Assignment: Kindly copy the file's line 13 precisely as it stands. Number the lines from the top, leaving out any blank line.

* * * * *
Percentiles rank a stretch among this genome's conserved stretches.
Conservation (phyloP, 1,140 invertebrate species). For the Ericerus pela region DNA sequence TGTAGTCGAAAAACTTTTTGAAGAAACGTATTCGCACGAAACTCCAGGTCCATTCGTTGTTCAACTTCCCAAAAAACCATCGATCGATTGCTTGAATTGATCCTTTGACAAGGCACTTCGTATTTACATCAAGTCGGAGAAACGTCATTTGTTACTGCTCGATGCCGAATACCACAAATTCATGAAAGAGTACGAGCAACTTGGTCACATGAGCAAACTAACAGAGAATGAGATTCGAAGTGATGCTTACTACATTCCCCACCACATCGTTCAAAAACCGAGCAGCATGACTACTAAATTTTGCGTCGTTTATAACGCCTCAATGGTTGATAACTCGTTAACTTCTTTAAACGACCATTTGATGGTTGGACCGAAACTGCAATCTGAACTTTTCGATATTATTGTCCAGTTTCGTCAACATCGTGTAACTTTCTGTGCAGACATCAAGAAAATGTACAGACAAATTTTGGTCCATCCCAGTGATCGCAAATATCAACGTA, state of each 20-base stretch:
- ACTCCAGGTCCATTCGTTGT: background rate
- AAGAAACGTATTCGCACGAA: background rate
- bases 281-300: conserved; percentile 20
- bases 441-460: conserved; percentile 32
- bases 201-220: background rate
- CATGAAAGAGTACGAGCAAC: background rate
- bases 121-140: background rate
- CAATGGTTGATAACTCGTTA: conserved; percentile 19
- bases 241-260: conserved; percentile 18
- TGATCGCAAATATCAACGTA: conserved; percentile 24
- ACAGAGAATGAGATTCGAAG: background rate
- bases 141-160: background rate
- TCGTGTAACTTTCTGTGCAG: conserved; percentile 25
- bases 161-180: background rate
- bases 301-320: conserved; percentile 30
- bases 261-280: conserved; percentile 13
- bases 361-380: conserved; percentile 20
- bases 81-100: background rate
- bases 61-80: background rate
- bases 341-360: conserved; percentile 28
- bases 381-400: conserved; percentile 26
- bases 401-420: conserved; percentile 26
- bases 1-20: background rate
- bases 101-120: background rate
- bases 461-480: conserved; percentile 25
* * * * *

- ACAGAGAATGAGATTCGAAG: background rate